Every few months, a story pops up about a new frontier in reproductive medical technologies: so-called “three-parent IVF.” NPR recently reported on efforts in Britain to allow embryos created via this technique to be transferred into women’s uteruses, while a New York Times Magazine cover article last summer focused on whether the Federal Drug Administration would approve human clinical trials.
The three-parent IVF technique engenders controversy partly because all reproductive technologies do, but also because it would be the first technique to make germ line-level changes in human embryos - changes to an embryo’s DNA that could be passed on to future generations. The technique manipulates mitochondrial DNA (mtDNA). Our mitochondria convert oxygen into energy and power our cells; mtDNA exists separately from our other DNA, and is passed straight from mother to child without recombining with the father’s DNA. In the “three-parent” IVF technique, mtDNA from one woman’s egg is removed and replaced with mtDNA from another woman’s egg, and the egg is then fertilized. A child born as a result would still inherit half of his/her regular DNA from the father and half from the mother. But his/her cells would also contain donor mtDNA. Researchers hope the technique would allow women with a family history of mitochondrial disorders (which can range from mild to fatal) have healthy children.
By producing heritable genetic changes in human embryos – changes which essentially result in three-parent babies - this technique would cross an ethical bright line that many researchers and ethicists agree ought not to be crossed. This game-changing technique would help relatively few women (mitochondrial disorders are quite rare), who already have technologies available to raise unaffected children, including adoption, IVF with donor eggs and preimplantation genetic diagnosis. All of these family-building options pose significant ethical quandaries of their own. But that they are available begs the question of why we should cross a troubling ethical line to help a population that has other options.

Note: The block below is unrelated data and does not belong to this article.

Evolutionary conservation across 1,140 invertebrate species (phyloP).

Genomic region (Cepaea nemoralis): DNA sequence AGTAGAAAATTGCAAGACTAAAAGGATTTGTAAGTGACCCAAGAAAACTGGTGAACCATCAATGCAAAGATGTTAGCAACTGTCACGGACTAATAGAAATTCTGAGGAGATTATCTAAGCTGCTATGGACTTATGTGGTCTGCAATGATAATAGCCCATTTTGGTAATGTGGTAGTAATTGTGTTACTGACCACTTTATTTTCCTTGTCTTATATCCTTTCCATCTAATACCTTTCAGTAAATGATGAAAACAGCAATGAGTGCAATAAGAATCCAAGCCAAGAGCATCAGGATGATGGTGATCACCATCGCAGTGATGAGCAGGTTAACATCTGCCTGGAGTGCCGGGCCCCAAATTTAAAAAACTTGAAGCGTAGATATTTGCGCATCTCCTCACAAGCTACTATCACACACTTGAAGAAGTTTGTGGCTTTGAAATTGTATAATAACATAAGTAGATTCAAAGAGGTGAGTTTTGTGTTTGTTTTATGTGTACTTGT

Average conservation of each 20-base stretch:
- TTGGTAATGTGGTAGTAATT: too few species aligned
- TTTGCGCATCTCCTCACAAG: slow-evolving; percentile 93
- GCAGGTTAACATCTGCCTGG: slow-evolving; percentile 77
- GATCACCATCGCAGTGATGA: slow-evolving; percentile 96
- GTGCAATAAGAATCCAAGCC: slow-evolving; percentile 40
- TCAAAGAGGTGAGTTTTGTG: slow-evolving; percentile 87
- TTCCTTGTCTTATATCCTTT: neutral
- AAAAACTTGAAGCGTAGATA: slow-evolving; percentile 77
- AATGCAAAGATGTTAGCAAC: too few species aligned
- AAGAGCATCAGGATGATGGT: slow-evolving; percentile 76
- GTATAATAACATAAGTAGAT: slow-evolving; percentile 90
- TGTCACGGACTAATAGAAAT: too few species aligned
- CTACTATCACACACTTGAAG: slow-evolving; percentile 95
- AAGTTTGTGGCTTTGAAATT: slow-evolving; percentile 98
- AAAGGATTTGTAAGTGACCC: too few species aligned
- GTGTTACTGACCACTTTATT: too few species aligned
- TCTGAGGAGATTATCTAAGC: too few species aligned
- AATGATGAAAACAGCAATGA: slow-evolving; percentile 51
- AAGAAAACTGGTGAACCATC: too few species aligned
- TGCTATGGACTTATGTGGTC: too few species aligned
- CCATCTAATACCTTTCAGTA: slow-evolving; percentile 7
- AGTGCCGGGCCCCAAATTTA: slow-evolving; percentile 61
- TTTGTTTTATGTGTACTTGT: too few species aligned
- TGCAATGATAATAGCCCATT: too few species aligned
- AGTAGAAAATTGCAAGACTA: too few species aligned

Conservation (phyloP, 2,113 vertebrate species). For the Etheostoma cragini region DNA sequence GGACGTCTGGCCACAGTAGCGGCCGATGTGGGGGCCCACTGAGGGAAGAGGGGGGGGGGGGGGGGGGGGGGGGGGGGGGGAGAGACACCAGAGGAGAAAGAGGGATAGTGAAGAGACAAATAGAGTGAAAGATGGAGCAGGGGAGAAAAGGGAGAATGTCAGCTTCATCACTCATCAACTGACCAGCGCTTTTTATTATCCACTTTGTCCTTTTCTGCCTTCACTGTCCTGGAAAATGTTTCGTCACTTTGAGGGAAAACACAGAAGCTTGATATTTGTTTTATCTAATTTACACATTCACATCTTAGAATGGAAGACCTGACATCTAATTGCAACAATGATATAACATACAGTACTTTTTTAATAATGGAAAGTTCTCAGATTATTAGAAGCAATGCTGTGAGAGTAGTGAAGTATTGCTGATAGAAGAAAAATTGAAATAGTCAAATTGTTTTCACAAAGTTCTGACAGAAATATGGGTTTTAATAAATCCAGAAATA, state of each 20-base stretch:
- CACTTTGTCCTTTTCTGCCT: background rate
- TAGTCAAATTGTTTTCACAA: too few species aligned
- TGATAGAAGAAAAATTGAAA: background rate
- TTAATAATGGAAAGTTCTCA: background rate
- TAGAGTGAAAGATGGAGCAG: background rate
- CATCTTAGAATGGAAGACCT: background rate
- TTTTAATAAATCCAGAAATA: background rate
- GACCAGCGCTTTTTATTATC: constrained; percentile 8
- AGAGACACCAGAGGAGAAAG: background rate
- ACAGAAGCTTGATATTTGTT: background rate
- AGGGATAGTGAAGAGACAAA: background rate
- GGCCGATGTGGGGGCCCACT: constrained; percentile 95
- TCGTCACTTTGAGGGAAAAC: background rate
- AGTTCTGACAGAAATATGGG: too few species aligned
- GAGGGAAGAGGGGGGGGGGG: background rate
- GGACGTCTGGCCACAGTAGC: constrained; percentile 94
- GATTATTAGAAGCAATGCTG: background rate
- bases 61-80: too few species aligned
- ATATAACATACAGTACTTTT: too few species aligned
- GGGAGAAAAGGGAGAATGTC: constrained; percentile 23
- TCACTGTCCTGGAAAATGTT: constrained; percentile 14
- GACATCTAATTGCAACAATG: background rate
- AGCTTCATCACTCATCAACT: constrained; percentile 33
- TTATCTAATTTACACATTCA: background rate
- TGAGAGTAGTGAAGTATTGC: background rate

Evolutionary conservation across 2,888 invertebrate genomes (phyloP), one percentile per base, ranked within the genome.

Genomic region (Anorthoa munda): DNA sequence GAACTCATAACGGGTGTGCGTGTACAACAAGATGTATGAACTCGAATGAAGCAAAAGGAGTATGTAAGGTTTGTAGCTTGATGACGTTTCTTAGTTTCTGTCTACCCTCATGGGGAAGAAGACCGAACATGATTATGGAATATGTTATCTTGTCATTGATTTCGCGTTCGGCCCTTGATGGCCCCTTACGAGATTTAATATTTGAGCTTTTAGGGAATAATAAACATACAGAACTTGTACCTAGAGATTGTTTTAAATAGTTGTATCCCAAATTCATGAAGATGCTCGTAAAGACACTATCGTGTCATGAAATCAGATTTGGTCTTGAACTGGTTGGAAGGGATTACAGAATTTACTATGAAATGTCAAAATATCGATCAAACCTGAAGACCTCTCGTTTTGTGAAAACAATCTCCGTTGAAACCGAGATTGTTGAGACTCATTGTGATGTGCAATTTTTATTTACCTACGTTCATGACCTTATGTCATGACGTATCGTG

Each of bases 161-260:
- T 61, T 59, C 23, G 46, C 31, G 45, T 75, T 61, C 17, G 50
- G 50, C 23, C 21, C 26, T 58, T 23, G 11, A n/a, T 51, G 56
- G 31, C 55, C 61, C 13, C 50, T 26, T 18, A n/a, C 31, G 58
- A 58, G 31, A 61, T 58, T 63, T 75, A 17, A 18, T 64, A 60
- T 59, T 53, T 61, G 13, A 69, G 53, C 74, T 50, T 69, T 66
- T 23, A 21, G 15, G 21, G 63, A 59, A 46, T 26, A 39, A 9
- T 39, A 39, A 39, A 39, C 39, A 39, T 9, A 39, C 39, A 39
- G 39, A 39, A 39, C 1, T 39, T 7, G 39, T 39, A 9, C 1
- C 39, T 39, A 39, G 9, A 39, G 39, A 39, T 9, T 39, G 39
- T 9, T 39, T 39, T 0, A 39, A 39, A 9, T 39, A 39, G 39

This technique would cross an ethical bright line that many researchers and ethicists agree ought not to be crossed.
To be sure, as someone with my own history of genetic disease, I understand that women affected by mitochondrial disorders are not just “a population with other options,” but beloved individuals with hopes, dreams and griefs about which we are called to care, just as God does. For the women at risk of having babies with mitochondrial disorders and their partners, their situation’s rarity is meaningless. This is their babies we’re talking about. This is a deeply personal issue affecting the children with the chubby hands they will wipe after breakfast each morning, the eyes and lips and cheeks they will stroke at bedtime each night. Parental love reflects the intimate, knowing love of a God who numbers every hair on our heads - a fact that calls us to compassion toward parents for whom ethically fraught technologies feel like an answer to thousands of wrenching prayers.
Yet God’s intimate, deeply personal love of each and every human being is also a reason to hold to that ethical bright line. While we understand much about the mechanics of reproduction and genetic information, much of the process is still shrouded in mystery. In that mystery, we, as believers, see a reflection of God and a message of sorts about what it means to be human. Our humanity cannot be reduced to our genetic code, or to the "raw matter" of our bodily parts. As Anglican bioethicist Oliver O’Donovan wrote in his essay, In a Glass Darkly:
The element of chance is one of the factors which most distinguish the act of begetting from the act of technique. In allowing something to randomness, we confess that, though we might, from a purely technical point of view, direct events, it is beyond our competence to direct them well. We commit ourselves to divine providence because we have reached the point at which we know we must stop making, and simply be. …Randomness is the inscrutable face which providence turns to us when we cannot trace its ways or guess its purpose. To accept the fact is to accept that we cannot plan for the best as God plans for the best, and that we cannot read his plans before the day he declares them.
There is so much about how we become who we are, about how genetics does and doesn’t influence that process, that we don’t understand. Might we someday? Perhaps. But right now, there is too much unknown for us to say “yes” to techniques leading to genetically modified babies now and down through generations, even as we understand how these techniques could provide hope and health to families affected by mitochondrial disease.